It is easy for an exile to grow weary. Traveling and traversing, walking and waiting, hoping and hungering – all orientation, vision and purpose made threadbare. It is here faith starts all over again.
It is here that faith shows itself truly. Faith was drawn out of us by precious words that pierced our hearts and allowed the deep, unconditional embrace (that is faith) to exalt out of us. This encounter with the words of life (the Word) released in us that ennobling act of the human soul tying us to trembling depths of reality we cannot see for ourselves and allowing us participation in the Source of all radiance and beauty. To remain pure, this faith must be laid bare. To remain real, our faith must be allowed to return back to that initial encounter and let it unfold anew; it must return back to its source.
It is here that we find an essential quality of faith – to remember.
Of the ever-so-many ways our faith can be weakened (usually without our knowing it at first), is not the central theme forgetting who God is, who we are, what God has done and what He has promised? How many times in Scripture, when trials and shaking come, do the people of God have to say something like, “Do you not remember?” When faith is tested and rounded out it is usually in ways of purifying our spiritual memory – allowing the Truth to daily be ‘re-membered’ in us.
“Great, O my God, is this power of memory… It is an immense, an infinite sanctuary; who has ever penetrated to its depths.”… I am thus, as it were, essentially unequal to myself, I am too great for myself. By fathoming this mystery, St. Augustine will be led to recognize first of all that God Himself is in some way in our memory, but that this would naturally be inconceivable if the memory were in us a sort of container. Memory must be in us more than ourselves, so that finally it is in God that we find God… St. Augustine will thus be led to say that when the soul remembers its Lord because it has received the Spirit, it is well aware that it is instructed by the inner agency which the Spirit exerts upon it. It is because God is everywhere in totality that the soul lives and moves in Him and that it can remember Him. (Gabriel Marcel)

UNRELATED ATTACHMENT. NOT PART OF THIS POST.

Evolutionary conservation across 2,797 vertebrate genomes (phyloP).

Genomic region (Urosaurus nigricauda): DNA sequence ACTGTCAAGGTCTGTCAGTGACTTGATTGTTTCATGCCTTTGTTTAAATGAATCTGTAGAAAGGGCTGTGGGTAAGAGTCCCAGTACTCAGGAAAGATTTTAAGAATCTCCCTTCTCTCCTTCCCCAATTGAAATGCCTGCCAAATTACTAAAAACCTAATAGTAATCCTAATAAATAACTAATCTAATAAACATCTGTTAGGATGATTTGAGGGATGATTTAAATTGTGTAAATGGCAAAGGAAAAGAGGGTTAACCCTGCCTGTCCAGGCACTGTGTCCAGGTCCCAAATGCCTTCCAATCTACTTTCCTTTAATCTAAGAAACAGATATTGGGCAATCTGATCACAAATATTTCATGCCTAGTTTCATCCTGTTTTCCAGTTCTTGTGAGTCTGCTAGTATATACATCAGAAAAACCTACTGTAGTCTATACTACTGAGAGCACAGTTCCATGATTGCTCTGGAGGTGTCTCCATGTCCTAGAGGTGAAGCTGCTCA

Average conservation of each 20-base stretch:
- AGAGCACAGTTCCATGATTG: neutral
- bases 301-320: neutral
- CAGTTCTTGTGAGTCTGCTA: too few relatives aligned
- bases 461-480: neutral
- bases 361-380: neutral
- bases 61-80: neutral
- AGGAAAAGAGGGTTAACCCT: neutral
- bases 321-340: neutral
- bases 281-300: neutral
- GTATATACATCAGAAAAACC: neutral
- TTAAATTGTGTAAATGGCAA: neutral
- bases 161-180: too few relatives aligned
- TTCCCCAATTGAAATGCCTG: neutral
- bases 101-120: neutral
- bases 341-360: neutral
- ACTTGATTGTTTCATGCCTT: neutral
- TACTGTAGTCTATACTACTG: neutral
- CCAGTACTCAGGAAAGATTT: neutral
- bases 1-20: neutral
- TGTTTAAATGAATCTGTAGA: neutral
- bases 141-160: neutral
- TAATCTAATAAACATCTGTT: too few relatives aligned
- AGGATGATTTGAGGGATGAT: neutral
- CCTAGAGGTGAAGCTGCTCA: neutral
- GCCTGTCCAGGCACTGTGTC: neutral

An unfaithful person is one who does not remember or who remembers with difficulty. One might go so far as to say that a good memory is a prerequisite to spiritual or moral life. (E.M. Cioran)
We can never overemphasize the significance of having a sound memory… [St. Augustine] considers memory to be the very foundation from which the other two faculties are born. Thanks to memory, I can “remind” myself that I came from God and am related to him. It is memory that enables me to know myself as the same person from birth to death. It is thanks to memory that I know myself to be identical to the person I was ten years ago. My identity is dependent upon my memory. (Fr. Wilfred Stinissen)
And so God is always trying to bring us back to the source:
Then Jesus said to them, “do not be afraid; go and tell my brothers to go to Galilee, and there they will see me.” (Matthew 28:10)
Pope Francis fleshes this out:
Galilee is the place where they were first called, where everything began! To return there, to return to the place where they were originally called. Jesus had walked along the shores of the lake as the fishermen were casting their nets. He had called them, and they left everything and followed him…
For each of us, too, there is a Galilee at the origin of our journey with Jesus. To go to Galilee means something beautiful, it means rediscovering our baptism as a living fountainhead, drawing new energy from the sources of our faith and our Christian experience. To return to Galilee means above all to return to that blazing light with which Gods grace touched me at the start of the journey. From that flame I can light a fire for today and every day, and bring heat and light to my brothers and sisters. That flame ignites a humble joy – a joy which sorrow and distress cannot dismay; a good, gentle joy.
In the life of every Christian, after baptism there is also a more existential Galilee: the experience of a personal encounter with Jesus Christ who called me to follow him and to share in his mission. In this sense, returning to Galilee means treasuring in my heart the living memory of that call, when Jesus passed my way, gazed at me with mercy and asked me to follow him. It means reviving the memory of that moment when his eyes met mine, the moment when he made me realize that he loved me.
Today, tonight, each of us can ask: What is my Galilee? Where is my Galilee? Do I remember it? Have I forgotten it? Have I gone off on roads and paths which made me forget it? Lord, help me: tell me what my Galilee is; for you know that I want to return there to encounter you and to let myself be embraced by your mercy.
As it turns out, Disney didn’t do such a bad job depicting this when Simba’s father tells him from the heavens things about having ‘forgotten’ that ‘you are my son’. But above all, he thunders with piercing confidence, ‘Remember…’
Oh Father, helps us never to forget. May You – the real You – be always remembered in our hearts.